Format: DVD from Reddick Library through interlibrary loan on laptop.
This is the sixth in a series of twelve films suggested by the guys at YourFace. This is Nick’s second pick.
Everyone has a couple of movies they’ve somehow missed. I’m sure there’s a blogger out there who hasn’t seen Jurassic Park or Fight Club. For me, one of those movies is Aladdin, which is a generation-defining movie. The truth is, though, that it defines the generation before mine. When this was released, I was in my mid-20s and didn’t have any kids. So you can give me grief about not having seen Aladdin until now, but was there really a reason for me to have seen it when it was new?
Since I’m probably the last person in the free world to see Aladdin I’ll be quick with the summary. Jafar (Jonathan Freeman), Grand Vizier to the Sultan of Agrabah (Douglas Seale) has been searching desperately for the fabled magical lamp that contains a magical genie capable of granting three wishes to whomever owns the lamp. Through some magic, he locates the “diamond in the rough,” the only person capable of collecting the lamp. This turns out to be the titular Aladdin (Scott Weinger), a street rat who lives by stealing food for himself and his pet monkey Abu (Frank Welker).
The secondary plot here is that the sultan’s daughter Jasmine (Linda Larkin) is required to marry and needs to marry a prince because of her position. Jasmine wants more autonomy than the complete lack of same she’s been granted, so she sneaks out of the palace, gets into trouble, and is rescued by Aladdin. Through a few machinations, Aladdin is sent off to collect the lamp by Jafar, is double-crossed, and ends up with the lamp as well as a cool magic carpet. And with the lamp comes the genie (Robin Williams).
The plot turns on a few points. First, Aladdin wants to win the heart of Jasmine, but the genie is unable to create love, but he is able to make Aladdin a prince. Jafar’s parrot sidekick Iago (Gilbert Gottfried) suggests to Jafar that he marry Jasmine, and of course Jafar wants the lamp and access to the genie. There’s also a lot of singing, things getting as bad as they possibly can, and a happy ending for everyone but the bad guys.
So let’s talk good points. That includes, as it typically does for Disney animated films, the score and the songs, both of which won Oscars. In fact, my only complaint here is that the Oscar winning song “A Whole New World” is at best the third-best song in the movie. Given my choice, I’d have nominated (and voted for) “Prince Ali” as the best song in the film and “A Friend Like Me” as the runner-up.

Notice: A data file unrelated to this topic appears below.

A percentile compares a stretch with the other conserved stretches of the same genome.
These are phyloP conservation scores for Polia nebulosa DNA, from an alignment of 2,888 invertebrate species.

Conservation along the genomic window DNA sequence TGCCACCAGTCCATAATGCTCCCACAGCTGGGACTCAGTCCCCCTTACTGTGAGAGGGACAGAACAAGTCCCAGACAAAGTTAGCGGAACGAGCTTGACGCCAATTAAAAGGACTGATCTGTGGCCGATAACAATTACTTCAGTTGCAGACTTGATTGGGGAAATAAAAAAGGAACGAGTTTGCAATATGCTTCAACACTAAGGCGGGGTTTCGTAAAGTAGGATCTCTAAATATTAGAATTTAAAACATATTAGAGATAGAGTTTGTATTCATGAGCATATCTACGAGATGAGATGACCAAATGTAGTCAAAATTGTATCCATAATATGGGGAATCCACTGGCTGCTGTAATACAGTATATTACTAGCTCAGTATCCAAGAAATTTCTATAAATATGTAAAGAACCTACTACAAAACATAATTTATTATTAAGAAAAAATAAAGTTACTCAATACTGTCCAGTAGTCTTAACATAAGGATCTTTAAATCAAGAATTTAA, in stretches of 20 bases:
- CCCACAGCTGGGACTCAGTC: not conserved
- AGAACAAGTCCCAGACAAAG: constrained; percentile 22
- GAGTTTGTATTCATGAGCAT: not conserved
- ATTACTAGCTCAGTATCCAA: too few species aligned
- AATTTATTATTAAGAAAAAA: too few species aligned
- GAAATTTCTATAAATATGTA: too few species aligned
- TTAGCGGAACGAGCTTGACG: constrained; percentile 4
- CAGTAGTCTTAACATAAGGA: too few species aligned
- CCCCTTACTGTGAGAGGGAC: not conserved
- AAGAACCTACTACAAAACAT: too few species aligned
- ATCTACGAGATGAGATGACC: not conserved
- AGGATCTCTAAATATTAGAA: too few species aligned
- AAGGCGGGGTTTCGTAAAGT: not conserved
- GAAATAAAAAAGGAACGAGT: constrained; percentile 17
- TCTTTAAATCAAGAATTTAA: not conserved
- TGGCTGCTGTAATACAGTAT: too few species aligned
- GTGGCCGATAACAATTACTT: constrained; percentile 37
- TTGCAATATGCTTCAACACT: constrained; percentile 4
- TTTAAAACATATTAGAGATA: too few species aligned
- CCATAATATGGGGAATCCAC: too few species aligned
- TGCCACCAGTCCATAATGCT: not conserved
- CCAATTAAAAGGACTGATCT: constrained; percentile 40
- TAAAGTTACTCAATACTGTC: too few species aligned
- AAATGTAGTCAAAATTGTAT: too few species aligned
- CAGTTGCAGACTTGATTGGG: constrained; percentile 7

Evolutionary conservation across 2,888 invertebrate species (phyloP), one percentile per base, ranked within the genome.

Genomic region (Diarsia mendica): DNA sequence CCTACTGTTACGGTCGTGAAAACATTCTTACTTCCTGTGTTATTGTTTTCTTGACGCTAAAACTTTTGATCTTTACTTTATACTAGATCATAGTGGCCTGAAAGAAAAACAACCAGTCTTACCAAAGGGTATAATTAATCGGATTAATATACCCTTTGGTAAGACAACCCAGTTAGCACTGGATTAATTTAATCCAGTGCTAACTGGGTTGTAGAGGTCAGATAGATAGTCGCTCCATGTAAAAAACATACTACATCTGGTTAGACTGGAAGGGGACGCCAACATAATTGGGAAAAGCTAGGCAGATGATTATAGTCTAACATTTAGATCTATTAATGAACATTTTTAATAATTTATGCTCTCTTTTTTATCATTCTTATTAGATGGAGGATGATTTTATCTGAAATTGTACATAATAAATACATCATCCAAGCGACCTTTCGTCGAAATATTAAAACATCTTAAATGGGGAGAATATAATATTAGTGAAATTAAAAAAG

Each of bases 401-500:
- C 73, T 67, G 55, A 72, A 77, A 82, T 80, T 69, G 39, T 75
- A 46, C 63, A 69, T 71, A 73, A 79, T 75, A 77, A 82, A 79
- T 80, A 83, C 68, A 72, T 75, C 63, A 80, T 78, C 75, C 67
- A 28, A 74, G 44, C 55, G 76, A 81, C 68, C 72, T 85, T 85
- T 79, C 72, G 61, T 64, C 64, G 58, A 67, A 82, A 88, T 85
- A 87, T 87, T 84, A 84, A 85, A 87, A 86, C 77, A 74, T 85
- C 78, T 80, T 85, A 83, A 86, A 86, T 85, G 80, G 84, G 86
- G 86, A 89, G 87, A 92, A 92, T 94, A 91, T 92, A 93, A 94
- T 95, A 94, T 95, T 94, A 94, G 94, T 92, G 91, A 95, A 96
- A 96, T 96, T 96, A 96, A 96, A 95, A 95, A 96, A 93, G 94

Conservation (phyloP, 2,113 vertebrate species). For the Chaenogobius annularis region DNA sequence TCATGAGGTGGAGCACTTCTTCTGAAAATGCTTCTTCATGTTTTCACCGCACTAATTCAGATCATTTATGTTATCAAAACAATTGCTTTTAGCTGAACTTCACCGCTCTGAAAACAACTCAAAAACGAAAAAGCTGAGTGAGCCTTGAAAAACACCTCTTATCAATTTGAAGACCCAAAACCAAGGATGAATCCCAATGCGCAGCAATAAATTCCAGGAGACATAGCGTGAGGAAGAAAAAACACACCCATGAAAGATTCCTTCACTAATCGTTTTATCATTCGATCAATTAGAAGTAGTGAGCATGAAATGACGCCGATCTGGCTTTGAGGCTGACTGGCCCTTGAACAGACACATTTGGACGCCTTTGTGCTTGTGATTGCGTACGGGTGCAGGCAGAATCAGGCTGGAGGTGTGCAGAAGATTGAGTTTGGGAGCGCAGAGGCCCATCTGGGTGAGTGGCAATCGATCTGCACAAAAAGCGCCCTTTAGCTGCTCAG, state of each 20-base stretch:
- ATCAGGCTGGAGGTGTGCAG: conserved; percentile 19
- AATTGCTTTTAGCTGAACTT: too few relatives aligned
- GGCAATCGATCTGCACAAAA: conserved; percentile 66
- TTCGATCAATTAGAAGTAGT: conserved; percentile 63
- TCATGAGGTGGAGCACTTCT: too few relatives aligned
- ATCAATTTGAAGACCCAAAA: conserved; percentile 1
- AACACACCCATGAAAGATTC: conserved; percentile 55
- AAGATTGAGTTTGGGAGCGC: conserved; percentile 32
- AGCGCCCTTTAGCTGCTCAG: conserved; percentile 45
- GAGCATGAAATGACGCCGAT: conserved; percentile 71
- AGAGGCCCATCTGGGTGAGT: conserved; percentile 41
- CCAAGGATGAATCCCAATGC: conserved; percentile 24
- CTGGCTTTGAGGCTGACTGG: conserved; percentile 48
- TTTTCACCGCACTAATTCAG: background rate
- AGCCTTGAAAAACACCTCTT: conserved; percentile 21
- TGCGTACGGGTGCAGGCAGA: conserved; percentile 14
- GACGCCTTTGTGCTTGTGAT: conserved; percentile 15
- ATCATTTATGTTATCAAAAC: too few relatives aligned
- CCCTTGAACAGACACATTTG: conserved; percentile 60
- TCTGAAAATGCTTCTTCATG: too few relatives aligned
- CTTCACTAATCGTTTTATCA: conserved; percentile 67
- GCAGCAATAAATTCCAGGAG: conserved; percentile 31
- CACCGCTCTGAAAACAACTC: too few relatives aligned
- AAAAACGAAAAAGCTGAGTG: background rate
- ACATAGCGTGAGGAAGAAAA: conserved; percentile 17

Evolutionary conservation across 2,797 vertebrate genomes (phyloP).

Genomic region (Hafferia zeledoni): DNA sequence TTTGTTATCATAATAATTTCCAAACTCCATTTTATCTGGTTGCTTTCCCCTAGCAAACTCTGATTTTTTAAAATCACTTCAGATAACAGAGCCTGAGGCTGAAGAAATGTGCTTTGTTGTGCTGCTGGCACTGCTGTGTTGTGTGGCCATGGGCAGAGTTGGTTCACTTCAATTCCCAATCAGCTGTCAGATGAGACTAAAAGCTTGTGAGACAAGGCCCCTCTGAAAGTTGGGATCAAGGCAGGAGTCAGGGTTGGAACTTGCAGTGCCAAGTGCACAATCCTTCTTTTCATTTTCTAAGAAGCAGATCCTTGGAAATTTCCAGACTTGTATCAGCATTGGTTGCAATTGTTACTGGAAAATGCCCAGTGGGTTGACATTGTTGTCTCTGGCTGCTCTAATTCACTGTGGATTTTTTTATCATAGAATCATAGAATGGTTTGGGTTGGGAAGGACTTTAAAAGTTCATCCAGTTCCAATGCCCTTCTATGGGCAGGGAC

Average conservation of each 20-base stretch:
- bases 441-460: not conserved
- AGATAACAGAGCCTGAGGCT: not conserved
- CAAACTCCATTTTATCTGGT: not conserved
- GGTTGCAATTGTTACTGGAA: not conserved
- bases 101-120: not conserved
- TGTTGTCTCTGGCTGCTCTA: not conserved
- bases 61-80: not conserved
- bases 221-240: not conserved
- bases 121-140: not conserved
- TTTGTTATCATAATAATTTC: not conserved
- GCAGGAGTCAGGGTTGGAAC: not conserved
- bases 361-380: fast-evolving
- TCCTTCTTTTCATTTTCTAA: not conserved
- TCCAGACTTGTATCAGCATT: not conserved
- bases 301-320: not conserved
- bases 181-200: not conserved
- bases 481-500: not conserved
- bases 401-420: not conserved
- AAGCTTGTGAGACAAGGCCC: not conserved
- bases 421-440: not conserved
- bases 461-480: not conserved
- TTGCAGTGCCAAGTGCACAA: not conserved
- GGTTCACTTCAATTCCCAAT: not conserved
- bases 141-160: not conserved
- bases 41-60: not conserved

Also typical for Disney animated films, my favorite characters are the non-human ones. The genie is absolutely the stand-out character; in fact he deserves his own paragraph. The other three non-human characters are great, though. Abu the monkey is one of Disney’s most entertaining animal sidekicks and the magic carpet manages to be cute and expressive without saying a word. I also like Iago, who is entertainingly wicked as Jafar’s assistant.
It’s the genie who is the true star of the film, though. Robin Williams, who always had a malleable voice and was subject to brilliant episodes of ADHD, is possibly the closest thing we’ve ever had to a real life animated character. My guess is that the filmmakers handed Williams something like a script and just recorded what he said and that probably two-thirds of everything that comes out of the genie’s mouth came actually from Williams’s own head on the spot, with the genie then being animated around his stream of consciousness comedy. However they did it, it was the right way to do it. The genie is fun and funny, makes references that parents will get but will not detract from the film for kids, and is consistently funny.
(Incidentally, I was right in this. Williams ad-libbed so much of his own dialogue that the screenplay was rejected as a nomination for Best Adapted Screenplay. Ah, the magic of Google…)
Are there downsides? Sure, but they’re the kind that are going to generally be missed by the target audience and will probably continue to be missed by the people who grew up on Aladdin and love it because they did. There’s not a great deal of character development for anyone, or really even a good sense of character. Beyond being poor and good-hearted, we don’t really know much about Aladdin. Beyond being pretty and bored, we don’t know much about Jasmine. However, in a film like this one, I’m not convinced that these are fatal flaws. They’re evident, but this movie isn’t really about character development. It’s about the adventure and it’s about Robin Williams’s mania fully realized in animation.
Similarly, we get a few common Disney tropes here. Aladdin is an orphan and Jasmine is missing her mother. Why? Because Disney. In fact, the sultan looks a lot like a typical Diseny father; he’s short and dumpy and completely ineffectual. I’m not sure why Disney hates two parent households, but in the string of their animated films where the hero and/or princess grows up missing at least one parent, Aladdin fits in nicely.
All of that said, Aladdin is a film where the positives hugely outweigh the negatives. I can’t imagine a kid not liking this, or wanting to spend a great deal of time around an adult who couldn’t appreciate at least some of it. This is a straight win, Nick. Y’all are 5.5 for 6.
Why to watch Aladdin: It’s considered part of the Disney renaissance for a reason.
Why not to watch: Even for 2D animation, the characters are disturbingly two-dimensional.